The nation’s most populous state reported 3,256 COVID-19 cases, the highest one-day total since early March. Los Angeles County, where a quarter of California’s 40 million people live, reported a new caseload totaling 1,103.
“One month ago, on June 13, the five-day average of cases was 201 and today the five-day average is 1,095,” the Los Angeles County Department of Public Health said in a statement. “This is an increase of more than 500% in just one month.”
The statewide seven-day positivity rate is 2.7%, which is 50% higher than a week ago and at the highest point since late February, according to data from the California Department of Public Health.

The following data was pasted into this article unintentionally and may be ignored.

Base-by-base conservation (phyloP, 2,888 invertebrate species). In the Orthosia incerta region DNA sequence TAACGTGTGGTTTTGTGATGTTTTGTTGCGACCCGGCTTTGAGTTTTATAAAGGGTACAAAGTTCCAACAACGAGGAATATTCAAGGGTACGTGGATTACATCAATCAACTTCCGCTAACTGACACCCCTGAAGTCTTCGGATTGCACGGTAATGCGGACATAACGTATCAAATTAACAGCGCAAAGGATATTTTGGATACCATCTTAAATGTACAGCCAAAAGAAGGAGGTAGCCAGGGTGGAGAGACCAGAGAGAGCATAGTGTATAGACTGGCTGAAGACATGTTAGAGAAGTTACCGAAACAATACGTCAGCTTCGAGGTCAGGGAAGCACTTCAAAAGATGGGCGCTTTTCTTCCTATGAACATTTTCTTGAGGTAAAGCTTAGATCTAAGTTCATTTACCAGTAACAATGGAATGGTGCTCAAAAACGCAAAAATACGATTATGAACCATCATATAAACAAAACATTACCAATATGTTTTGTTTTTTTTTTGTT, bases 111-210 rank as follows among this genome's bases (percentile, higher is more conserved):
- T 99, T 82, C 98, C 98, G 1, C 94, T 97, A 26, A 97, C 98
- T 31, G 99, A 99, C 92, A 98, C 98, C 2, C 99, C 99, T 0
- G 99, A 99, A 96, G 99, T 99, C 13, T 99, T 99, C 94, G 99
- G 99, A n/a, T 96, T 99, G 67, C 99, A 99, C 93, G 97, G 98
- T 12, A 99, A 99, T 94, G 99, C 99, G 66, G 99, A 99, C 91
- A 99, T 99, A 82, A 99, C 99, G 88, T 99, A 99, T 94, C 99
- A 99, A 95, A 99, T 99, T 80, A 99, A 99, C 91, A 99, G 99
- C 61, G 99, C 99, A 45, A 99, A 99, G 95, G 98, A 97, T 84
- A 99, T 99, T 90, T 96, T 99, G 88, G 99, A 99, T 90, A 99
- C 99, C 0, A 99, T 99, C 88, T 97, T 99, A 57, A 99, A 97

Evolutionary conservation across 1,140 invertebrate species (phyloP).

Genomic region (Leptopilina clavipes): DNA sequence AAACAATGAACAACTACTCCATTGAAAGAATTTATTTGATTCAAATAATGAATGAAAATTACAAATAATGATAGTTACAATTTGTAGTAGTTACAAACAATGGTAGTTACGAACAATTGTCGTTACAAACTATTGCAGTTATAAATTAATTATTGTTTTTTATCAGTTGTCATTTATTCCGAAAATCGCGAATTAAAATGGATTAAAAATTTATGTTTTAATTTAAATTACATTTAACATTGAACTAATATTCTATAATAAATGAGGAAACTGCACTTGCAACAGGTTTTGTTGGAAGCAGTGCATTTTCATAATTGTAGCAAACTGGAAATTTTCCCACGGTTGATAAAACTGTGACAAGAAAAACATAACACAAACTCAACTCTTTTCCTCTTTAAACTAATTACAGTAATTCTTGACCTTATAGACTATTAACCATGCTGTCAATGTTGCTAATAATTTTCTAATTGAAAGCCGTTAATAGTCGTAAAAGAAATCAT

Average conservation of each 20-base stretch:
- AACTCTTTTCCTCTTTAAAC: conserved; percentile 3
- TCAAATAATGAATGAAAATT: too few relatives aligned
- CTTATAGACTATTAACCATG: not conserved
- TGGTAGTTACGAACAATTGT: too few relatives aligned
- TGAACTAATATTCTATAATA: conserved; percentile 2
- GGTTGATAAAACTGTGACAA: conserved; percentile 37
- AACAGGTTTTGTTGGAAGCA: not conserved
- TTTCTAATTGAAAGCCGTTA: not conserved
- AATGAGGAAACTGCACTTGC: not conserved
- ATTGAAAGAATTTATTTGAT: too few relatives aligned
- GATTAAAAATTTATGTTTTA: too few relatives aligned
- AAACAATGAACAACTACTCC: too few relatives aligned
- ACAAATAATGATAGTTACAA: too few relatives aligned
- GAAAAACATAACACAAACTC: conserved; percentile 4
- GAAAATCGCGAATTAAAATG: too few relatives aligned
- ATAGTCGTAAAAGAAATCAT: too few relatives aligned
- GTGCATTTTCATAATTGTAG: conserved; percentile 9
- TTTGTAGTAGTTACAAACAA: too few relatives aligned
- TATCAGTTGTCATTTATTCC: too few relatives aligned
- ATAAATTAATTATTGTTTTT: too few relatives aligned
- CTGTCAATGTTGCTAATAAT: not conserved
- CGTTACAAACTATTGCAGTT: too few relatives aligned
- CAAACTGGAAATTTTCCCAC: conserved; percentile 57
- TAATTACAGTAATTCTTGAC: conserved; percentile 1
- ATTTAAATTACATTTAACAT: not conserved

Officials expected a jump in cases when capacity limits were lifted for businesses and most mask restrictions and social distancing requirements were eliminated for vaccinated people in mid-June.
Los Angeles County recommended two weeks later that vaccinated residents resume wearing face coverings indoors after detecting that about half of all new cases were the delta variant. – Associated Press
– 9:40 a.m., Wednesday, July 14, 2021
The San Diego County Board of Supervisors voted unanimously Tuesday to accept a $24.2 million grant from the U.S. Centers for Disease Control that will be used to address COVID-19 disparities among underserved populations, including those at higher risk for contracting the coronavirus.
The grant was awarded to the county's COVID-19 Health Disparities Project — a collaboration of staff, community partners and contracted service providers — with an emphasis on racial and ethnic populations and rural communities.